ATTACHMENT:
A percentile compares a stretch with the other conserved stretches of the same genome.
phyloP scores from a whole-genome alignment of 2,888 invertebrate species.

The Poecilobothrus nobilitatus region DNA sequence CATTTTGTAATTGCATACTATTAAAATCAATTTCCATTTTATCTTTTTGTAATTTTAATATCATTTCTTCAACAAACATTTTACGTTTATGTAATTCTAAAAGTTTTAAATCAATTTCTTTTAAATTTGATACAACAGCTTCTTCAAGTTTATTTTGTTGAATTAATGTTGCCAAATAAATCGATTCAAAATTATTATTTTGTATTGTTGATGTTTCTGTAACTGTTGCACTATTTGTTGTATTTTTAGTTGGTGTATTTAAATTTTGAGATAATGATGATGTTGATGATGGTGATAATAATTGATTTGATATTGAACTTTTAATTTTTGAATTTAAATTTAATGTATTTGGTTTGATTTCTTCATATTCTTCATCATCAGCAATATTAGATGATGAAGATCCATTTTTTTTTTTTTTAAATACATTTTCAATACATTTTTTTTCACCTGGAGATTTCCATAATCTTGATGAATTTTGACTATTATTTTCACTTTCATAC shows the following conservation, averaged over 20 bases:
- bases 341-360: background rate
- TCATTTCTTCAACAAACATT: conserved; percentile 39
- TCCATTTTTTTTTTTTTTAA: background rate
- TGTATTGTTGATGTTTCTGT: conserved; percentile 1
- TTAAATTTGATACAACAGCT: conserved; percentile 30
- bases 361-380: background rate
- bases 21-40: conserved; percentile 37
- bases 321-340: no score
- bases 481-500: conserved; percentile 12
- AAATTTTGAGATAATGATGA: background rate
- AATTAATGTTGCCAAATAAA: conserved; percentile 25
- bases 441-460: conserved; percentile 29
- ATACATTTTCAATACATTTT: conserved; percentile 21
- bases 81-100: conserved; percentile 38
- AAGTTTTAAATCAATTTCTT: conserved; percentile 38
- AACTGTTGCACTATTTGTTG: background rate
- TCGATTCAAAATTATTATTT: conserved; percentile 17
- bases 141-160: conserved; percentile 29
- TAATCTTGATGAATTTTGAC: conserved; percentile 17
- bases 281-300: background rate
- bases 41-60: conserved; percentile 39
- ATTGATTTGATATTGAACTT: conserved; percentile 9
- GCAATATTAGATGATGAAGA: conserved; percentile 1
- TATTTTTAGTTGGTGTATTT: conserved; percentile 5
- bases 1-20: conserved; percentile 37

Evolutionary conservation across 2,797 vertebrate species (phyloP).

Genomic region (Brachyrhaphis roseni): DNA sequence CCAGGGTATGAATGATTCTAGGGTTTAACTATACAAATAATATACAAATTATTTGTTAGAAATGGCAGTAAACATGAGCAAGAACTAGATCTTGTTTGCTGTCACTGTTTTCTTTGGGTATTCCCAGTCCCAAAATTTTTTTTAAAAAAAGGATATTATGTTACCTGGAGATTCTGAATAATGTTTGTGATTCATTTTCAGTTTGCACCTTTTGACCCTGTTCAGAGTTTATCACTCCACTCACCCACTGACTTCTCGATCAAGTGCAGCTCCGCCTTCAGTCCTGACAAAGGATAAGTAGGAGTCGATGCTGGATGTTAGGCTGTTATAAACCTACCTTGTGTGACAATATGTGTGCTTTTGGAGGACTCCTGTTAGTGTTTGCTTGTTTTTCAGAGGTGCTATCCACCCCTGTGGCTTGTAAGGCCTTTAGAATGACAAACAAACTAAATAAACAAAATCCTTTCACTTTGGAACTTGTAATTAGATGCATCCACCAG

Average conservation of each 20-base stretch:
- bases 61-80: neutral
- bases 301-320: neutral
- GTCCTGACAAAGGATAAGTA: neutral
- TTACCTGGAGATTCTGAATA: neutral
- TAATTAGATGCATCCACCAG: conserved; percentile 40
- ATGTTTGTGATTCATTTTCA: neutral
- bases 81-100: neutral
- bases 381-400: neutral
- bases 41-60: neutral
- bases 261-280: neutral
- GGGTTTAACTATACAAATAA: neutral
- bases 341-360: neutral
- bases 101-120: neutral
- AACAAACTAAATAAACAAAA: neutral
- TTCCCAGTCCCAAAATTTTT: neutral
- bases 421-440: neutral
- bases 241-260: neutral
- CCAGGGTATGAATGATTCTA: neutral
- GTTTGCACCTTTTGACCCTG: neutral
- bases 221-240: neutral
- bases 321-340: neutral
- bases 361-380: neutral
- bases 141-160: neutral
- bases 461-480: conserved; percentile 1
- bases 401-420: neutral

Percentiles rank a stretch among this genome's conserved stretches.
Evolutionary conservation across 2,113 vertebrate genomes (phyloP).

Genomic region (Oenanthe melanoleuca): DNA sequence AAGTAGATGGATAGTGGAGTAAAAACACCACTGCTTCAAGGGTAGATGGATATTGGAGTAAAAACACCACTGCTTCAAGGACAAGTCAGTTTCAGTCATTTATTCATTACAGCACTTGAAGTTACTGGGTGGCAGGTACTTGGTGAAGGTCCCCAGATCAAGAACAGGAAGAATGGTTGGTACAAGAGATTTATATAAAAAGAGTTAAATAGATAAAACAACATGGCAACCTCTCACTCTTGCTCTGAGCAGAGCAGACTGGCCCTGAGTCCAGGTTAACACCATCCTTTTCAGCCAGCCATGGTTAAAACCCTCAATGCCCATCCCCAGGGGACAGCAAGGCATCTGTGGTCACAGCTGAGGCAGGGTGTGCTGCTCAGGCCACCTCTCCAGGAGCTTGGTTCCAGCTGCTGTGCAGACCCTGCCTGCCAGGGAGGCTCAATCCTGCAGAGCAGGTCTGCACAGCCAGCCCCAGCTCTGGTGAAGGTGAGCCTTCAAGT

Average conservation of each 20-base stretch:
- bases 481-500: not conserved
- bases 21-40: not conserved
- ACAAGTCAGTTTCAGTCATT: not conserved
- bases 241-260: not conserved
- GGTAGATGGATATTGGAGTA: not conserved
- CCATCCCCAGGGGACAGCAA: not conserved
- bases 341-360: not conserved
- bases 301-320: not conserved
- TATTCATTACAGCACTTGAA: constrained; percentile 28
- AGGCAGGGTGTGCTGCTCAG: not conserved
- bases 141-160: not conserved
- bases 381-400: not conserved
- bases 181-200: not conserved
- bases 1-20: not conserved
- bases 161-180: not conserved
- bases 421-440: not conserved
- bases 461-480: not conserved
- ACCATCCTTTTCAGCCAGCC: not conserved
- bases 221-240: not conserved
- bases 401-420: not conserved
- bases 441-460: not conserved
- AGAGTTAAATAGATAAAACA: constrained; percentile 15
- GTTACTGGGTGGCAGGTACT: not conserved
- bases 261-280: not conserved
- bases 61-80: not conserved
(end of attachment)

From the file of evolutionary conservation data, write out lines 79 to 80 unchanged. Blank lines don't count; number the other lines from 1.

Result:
- bases 221-240: not conserved
- bases 401-420: not conserved